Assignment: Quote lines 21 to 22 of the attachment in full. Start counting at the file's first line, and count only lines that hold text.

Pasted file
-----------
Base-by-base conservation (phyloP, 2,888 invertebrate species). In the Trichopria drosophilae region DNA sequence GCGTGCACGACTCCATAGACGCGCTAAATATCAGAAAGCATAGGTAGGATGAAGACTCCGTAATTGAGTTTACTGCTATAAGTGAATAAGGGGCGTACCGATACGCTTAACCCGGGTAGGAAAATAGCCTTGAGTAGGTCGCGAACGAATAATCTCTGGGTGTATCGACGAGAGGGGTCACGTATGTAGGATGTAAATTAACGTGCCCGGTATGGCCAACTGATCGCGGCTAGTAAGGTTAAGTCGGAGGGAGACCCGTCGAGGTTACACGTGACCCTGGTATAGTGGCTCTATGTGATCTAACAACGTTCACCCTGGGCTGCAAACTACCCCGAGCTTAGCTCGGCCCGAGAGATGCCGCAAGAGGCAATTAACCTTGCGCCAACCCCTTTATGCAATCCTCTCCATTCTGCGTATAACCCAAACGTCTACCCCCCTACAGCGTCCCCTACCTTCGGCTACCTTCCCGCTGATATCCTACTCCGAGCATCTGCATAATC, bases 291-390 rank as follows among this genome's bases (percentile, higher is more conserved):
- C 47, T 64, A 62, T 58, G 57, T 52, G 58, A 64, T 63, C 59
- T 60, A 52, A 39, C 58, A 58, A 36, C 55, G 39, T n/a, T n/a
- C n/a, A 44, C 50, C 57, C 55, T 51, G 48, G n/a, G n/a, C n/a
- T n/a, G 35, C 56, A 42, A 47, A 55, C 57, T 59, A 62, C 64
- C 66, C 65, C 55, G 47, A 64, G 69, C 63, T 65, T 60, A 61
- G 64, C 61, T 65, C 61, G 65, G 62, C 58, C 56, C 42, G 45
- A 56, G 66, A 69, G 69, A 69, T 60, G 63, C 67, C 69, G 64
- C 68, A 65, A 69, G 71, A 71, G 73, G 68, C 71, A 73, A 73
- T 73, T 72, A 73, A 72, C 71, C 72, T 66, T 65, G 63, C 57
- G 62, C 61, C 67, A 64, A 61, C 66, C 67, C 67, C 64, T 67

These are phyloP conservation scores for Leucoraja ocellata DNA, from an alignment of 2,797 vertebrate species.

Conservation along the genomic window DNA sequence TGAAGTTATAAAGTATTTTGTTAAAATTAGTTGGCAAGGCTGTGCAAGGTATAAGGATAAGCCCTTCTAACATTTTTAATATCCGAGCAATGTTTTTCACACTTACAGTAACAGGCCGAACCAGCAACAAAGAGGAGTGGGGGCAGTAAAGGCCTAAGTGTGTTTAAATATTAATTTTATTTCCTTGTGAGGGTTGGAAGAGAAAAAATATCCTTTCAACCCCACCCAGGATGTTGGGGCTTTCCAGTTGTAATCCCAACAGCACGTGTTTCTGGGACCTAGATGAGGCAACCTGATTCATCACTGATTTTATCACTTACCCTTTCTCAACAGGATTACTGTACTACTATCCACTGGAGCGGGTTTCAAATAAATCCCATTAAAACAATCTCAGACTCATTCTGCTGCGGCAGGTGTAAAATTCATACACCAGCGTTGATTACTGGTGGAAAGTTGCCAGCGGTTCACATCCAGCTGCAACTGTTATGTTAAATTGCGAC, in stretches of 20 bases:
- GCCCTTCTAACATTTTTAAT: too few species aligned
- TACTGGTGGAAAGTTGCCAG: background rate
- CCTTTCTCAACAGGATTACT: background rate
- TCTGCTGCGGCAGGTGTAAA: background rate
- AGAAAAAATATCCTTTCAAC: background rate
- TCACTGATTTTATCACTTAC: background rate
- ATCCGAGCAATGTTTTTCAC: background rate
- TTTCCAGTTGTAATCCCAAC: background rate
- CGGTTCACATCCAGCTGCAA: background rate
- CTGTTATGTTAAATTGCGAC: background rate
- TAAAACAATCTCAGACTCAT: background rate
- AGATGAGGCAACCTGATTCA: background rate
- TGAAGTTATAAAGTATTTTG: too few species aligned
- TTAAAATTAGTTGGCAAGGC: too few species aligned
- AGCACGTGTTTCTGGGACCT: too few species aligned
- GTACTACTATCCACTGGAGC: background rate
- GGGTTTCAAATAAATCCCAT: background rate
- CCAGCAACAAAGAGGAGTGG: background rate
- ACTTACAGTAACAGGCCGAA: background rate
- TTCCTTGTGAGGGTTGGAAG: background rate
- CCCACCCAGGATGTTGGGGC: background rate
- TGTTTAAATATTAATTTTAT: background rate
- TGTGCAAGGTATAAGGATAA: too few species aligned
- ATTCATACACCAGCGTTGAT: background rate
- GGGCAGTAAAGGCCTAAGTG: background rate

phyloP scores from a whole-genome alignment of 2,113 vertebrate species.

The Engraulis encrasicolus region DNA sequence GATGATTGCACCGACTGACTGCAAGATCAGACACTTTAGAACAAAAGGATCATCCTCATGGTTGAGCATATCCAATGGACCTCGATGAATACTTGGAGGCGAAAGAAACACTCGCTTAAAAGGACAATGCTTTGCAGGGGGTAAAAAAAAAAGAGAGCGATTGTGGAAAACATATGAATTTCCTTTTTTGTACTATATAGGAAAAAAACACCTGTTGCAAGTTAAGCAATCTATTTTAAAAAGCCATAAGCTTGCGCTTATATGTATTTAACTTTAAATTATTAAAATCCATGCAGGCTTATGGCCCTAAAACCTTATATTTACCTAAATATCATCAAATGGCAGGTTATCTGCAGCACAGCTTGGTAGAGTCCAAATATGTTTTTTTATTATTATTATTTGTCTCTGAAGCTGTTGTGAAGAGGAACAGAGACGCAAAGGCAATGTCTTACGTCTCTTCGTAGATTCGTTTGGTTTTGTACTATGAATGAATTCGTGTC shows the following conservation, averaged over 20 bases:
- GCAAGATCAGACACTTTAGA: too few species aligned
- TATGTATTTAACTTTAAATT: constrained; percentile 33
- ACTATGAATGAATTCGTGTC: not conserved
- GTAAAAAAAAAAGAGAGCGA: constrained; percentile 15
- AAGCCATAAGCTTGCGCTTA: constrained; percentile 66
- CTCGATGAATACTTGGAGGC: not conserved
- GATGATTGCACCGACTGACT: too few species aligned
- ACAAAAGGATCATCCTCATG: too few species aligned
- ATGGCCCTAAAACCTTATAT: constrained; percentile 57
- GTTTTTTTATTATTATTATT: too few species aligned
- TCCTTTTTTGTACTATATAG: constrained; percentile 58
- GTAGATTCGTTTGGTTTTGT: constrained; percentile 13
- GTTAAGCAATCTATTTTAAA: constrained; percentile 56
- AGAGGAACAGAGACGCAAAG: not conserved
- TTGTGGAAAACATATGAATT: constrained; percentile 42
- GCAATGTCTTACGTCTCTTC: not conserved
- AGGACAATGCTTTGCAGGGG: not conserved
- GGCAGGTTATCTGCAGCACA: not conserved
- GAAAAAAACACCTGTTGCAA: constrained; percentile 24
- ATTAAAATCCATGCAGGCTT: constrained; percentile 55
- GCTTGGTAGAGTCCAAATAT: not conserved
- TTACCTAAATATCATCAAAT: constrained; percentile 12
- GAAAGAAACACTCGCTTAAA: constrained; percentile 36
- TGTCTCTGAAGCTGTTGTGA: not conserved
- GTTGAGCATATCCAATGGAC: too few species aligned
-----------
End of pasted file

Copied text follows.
- TTTCCAGTTGTAATCCCAAC: background rate
- CGGTTCACATCCAGCTGCAA: background rate